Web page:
Symptoms of this disorder include:
Reacting to criticism with anger, shame, or humiliation
Taking advantage of others to reach their own goals
Exaggerating their own importance, achievements, and talents
Imagining unrealistic fantasies of success, beauty, power, intelligence, or romance
Requiring constant attention and positive reinforcement from others
Becoming jealous easily
Lacking empathy and disregarding the feelings of others
Being obsessed with oneself
Pursuing mainly selfish goals
Trouble keeping healthy relationships
Becoming easily hurt and rejected
Setting goals that are unrealistic
Wanting "the best" of everything
1. Symington, Neville (1993). Narcissism: A New Theory. H. Karnac Ltd.. pp. 6–7
Does this sound familiar, anyone? Social media and modern upbringing seem to make this more of a norm than a "disorder". The online culture of validation, the modern upbringing when kids are overpraised and made out to be little princes and princesses (among the middle classes) who get what they want as long as they whine enough about it, of deluge of games and toys that stimulate but require no long-term persistence and effort, short attention spans and minds addicted to stimulation... I could go on, as you can see...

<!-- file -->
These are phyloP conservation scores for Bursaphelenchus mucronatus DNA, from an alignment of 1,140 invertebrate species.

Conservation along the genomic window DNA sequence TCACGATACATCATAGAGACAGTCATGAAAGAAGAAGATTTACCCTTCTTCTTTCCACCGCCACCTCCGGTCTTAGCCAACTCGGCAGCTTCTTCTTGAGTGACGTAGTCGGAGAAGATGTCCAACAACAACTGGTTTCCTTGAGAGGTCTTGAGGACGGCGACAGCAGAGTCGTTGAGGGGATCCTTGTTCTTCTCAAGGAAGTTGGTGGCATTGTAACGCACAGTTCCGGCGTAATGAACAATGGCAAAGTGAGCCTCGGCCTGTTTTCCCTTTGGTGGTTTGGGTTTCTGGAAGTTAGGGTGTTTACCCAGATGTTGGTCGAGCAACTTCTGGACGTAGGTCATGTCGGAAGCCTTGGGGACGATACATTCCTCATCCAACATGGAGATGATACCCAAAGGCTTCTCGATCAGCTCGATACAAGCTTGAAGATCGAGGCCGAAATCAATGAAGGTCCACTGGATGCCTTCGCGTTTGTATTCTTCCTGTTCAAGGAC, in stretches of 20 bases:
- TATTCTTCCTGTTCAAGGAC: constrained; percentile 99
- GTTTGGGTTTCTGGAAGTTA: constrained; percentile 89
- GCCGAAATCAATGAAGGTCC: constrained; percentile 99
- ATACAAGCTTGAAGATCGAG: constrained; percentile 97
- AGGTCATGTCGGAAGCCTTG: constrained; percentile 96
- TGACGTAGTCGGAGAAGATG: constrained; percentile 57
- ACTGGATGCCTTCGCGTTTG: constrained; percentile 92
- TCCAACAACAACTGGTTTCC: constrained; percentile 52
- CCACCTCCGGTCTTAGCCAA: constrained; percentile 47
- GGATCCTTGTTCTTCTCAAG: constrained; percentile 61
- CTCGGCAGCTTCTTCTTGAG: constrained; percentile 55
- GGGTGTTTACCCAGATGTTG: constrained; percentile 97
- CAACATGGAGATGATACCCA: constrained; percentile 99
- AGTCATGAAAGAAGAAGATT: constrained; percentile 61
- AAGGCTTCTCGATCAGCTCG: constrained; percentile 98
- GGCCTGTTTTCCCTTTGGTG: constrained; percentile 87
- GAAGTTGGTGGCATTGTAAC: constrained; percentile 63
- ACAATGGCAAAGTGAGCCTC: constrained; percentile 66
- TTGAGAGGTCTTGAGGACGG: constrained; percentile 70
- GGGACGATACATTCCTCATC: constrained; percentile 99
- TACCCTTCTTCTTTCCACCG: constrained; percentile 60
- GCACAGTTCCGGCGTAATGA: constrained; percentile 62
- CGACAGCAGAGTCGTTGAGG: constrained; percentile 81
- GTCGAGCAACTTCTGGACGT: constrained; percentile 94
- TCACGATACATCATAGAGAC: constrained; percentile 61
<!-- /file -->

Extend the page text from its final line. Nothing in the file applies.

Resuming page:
With kids growing up in this culture, I often wonder about "anti-dotes". Yesterday we went skiing - had to lug skis and boots through trains and buses and then teaching the kids to ski (their first time) - that felt really wholesome. Getting them involved in housework, cleaning etc is getting increasingly hard. I worry when majority of the time, they spend consuming entertainment and treats...
Another aspect is spiritual cultivation itself. From Spiritual Materialism to various self-help fads, so many issues we face as a society seem to stem from this narcissism that has come to replace genuine involvement.
Any reflections (not necessarily to do with children) are really welcome.